A piece of Wisconsin History

WISCONSIN RAPIDS – Six white wooden pillars stretch for two stories in front of a 115-year-old white manor along the river in Wisconsin Rapids; its steps have supported the weights of Susan B. Anthony and Louis Armstrong.

Wisconsin Rapids ‘White House’ transports visitors back in time


Editor’s note: This is part of a regular Daily Tribune series focusing on the people and places that have left a mark on the Wisconsin Rapids area’s history.

The Arpin family originally built the home that has seen 10 owners in the last century. The Arpins were a prominent local family and often hosted guests. While documentation has been lost, stories about some Arpin guests have been passed along with the deed from one owner to the next. Current owner, Patrick Goodness, shared some of the house’s history with a USA TODAY NETWORK-Wisconsin reporter.

One story says Susan B. Anthony spoke at a neighboring church in Wisconsin Rapids in the late 1800s to early 1900s, then returned to town years later and stayed at the manor as a guest of the Arpin family.

Another story tells the tale of Louis Armstrong traveling from Chicago to Minneapolis. Wisconsin Rapids is roughly halfway between the two cities, and the story says Armstrong chose to stop in Wisconsin Rapids because it was known to be progressive in terms of race relations and had attractions like a speakeasy, taverns, movies and more. During his visit, Armstrong supposedly stayed as a guest of the Arpin family in the “White House.”

Goodness said he wanted to share the history of the home with others who were like he was as a child — familiar with the house, but curious about the inside and the stories of the last 115 years. Goodness decided to give others an opportunity to spend the night in the house. He received the proper license at the end of April, and the home is now listed on airbnb.com and booking.com.

“We wanted to put together a program to allow people to spend one night, a week or a month in the house, and step back in time and appreciate the history of what that era was.” Goodness said.

Goodness said the house sleeps six people comfortably. Four bedrooms are available for overnight guests, or small gatherings could rent space for an event.

“People can experience in small groups the beauty and splendor of a bygone era,” Goodness said.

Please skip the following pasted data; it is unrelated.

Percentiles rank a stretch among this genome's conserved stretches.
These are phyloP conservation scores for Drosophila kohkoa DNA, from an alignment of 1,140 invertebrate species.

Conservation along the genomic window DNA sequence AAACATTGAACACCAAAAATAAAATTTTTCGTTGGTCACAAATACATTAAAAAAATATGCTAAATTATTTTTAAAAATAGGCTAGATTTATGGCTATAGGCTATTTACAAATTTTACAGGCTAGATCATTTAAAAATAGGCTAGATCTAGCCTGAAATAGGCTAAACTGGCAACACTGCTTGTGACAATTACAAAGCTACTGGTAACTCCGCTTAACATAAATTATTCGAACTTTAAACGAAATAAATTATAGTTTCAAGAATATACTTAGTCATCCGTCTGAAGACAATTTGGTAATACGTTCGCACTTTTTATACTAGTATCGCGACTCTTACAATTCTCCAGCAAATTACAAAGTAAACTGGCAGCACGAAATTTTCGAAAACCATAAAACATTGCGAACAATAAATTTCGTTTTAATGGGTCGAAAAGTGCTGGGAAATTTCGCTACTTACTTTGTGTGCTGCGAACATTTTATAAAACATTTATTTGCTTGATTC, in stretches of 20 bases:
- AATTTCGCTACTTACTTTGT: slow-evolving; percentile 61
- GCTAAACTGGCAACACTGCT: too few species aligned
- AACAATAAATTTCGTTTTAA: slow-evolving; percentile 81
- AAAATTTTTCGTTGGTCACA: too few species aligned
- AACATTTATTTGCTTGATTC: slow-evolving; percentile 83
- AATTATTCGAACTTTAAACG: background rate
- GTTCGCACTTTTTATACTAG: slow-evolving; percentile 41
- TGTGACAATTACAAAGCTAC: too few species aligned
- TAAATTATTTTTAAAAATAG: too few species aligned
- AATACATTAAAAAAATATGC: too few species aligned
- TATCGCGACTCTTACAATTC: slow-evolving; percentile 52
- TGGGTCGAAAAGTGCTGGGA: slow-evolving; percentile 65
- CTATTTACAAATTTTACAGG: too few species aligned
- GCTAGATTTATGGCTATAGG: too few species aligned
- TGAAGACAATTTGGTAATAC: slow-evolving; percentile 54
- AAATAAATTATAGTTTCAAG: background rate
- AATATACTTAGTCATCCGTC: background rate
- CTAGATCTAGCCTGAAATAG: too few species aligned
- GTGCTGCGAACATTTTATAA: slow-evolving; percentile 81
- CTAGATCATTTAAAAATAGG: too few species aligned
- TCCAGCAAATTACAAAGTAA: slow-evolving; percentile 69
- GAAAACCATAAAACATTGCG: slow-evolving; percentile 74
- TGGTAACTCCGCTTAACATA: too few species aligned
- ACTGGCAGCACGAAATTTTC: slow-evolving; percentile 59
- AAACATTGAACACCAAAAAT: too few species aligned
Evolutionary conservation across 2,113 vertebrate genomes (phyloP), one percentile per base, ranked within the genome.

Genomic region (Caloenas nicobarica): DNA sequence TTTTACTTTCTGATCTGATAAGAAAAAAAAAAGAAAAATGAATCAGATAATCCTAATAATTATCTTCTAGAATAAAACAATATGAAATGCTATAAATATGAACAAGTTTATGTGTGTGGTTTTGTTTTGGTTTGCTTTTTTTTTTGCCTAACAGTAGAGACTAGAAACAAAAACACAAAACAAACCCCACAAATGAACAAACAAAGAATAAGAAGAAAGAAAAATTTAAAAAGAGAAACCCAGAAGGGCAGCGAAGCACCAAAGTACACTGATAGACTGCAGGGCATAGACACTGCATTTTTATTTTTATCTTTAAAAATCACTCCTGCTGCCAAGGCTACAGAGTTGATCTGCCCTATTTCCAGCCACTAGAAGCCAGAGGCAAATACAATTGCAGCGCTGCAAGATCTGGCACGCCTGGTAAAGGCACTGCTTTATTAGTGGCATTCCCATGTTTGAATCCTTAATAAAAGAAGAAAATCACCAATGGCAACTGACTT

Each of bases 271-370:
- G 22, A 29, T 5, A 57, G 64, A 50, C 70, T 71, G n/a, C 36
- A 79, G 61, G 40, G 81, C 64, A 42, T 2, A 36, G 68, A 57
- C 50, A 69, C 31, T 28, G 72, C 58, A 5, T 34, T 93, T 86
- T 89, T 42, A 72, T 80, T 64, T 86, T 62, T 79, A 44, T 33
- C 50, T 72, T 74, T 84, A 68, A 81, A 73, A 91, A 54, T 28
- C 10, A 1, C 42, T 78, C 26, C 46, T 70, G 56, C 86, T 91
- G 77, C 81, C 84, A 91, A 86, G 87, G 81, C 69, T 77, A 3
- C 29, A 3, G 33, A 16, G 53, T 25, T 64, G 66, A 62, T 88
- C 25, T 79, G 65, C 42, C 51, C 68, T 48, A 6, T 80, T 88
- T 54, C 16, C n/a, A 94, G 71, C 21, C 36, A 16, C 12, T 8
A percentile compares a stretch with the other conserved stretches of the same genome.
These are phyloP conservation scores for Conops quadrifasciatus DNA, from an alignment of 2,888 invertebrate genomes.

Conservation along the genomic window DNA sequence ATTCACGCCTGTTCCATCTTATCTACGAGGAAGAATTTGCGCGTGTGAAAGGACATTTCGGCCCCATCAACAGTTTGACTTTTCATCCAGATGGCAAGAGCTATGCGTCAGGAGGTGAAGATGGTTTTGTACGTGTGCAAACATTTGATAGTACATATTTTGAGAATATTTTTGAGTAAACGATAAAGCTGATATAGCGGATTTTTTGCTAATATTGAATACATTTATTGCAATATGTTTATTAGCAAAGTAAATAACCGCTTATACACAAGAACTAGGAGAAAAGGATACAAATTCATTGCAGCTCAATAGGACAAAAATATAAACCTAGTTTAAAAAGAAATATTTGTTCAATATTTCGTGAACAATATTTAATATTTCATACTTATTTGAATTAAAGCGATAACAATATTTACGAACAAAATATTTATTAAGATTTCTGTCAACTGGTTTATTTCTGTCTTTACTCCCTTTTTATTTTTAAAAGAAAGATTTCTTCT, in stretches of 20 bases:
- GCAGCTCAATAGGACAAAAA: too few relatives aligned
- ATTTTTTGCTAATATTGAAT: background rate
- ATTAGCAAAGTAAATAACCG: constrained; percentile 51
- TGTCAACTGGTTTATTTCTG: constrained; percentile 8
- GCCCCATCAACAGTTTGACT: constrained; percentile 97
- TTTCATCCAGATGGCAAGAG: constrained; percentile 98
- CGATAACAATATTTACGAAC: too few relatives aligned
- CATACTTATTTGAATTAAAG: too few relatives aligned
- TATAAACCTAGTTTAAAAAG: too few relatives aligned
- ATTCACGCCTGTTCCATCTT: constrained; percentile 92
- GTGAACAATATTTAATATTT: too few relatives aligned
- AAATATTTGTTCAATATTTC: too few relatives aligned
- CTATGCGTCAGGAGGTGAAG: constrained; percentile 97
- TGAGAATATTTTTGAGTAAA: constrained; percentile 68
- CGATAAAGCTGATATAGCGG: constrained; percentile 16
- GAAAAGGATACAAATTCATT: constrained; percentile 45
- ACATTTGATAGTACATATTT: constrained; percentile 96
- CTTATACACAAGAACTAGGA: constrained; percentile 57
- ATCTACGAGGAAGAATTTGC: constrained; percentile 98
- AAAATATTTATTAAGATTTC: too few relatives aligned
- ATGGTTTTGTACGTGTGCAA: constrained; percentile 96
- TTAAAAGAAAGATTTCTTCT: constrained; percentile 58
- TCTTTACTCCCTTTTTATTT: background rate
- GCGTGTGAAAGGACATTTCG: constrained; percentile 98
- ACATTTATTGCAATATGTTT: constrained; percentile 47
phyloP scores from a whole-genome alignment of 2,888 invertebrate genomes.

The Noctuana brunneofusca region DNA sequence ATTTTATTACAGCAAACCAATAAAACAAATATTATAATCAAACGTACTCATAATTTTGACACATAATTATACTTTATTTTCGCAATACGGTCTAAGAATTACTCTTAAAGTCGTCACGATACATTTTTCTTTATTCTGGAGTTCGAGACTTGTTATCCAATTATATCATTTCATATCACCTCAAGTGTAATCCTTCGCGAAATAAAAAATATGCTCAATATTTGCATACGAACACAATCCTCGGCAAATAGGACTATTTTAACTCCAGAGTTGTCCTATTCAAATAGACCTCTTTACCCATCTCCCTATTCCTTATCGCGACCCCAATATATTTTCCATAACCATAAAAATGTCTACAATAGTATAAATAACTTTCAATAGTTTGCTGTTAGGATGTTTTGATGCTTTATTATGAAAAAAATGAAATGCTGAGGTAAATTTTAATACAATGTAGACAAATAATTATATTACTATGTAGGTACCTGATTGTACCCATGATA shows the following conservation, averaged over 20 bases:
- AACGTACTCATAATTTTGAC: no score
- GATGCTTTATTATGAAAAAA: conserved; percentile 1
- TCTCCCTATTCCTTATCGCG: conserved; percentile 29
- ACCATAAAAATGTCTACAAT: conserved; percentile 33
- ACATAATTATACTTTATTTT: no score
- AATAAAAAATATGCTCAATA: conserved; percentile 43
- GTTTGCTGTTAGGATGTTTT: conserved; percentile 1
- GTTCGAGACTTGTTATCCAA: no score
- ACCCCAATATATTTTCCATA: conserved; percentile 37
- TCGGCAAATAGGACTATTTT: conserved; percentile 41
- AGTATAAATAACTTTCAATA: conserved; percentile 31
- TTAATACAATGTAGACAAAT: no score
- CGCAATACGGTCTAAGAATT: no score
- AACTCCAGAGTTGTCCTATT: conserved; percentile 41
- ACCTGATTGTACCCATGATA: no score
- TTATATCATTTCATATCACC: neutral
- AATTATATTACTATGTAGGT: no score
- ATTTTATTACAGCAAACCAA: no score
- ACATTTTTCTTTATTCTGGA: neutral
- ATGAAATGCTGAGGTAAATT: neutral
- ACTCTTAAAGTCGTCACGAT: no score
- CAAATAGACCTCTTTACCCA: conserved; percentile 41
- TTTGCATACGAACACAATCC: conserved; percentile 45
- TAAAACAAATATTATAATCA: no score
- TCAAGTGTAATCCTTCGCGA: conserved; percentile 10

Small holiday parties, retirement parties, wedding or baby showers or gatherings could be held at the historic White House.

People can stay at the house for $350 a night. Goodness said the money goes back into paying utilities, cleaning and continuing to preserve the history of the home.
“This house is one that should be preserved,” Goodness said. “We want to continue to care for this house for generations to come.”

History of the ‘White House’

John and Clarice Arpin lived in the house next door, now known as Le Chateau-The Manor Bed & Breakfast. In 1902, they built what is now known as the White House for their son, Daniel. The Arpin family founded a lumber mill, and their homes along the river were designed to display wealth and success of the family and showcase their ability to get lumber from all over the world.

The home was built in a Jacobean manor-style and features a different type of wood in each room, emphasizing the family lumber business. The parlor highlights birch, the library is done in maple, and the billiards room has teak wood. The dining room features 18th century Brazilian mahogany with Belgian tapestry that winds around the room, Goodness said.

The White House was also the first house in the area with indoor plumbing installed when it was built. Floors were equipped with a bell system and pull-cords that alerted servants where the Arpin family members were at all times.

The house was also built with a clear distinction between family and servant space. In the front 75 percent of the home, the wood is dark and the door handles are brass. Toward the back of the house, the boundaries are marked on one side of the door dark, and the other side light-colored wood and lead handles. The remaining portion of the house has lighter wood, signifying where the servants stayed.

Daniel Arpin lived in the house when it was built in 1902. In 1927, it became the Baker Mortuary, which was renamed in 1967 to the Baker Wilkinson Mortuary. The home served as a mortuary for 64 years, and that’s when Goodness first remembers riding his bike past the house and creating stories with his friends about what was inside.

In December 1991, Joseph and Andrea Kreeger purchased the house, and Goodness finally had an opportunity to see the rooms and history that stood behind those tall, white columns.

“I met Joe Kreeger and he offered to give me a tour,” Goodness said. “I was so impressed. To go inside was to travel back in time.”

In December 2007, Patrick and Terri Goodness bought the house.

“We are proud of the history in our area, and we are continuing (to preserve the house) as an extension of family and city pride,” Goodness said. “It became our family home in Wisconsin Rapids.”

The Goodness family has done work to restore and preserve the history of the home, but Goodness said many of the previous owners also worked to honor the rich history of the house.

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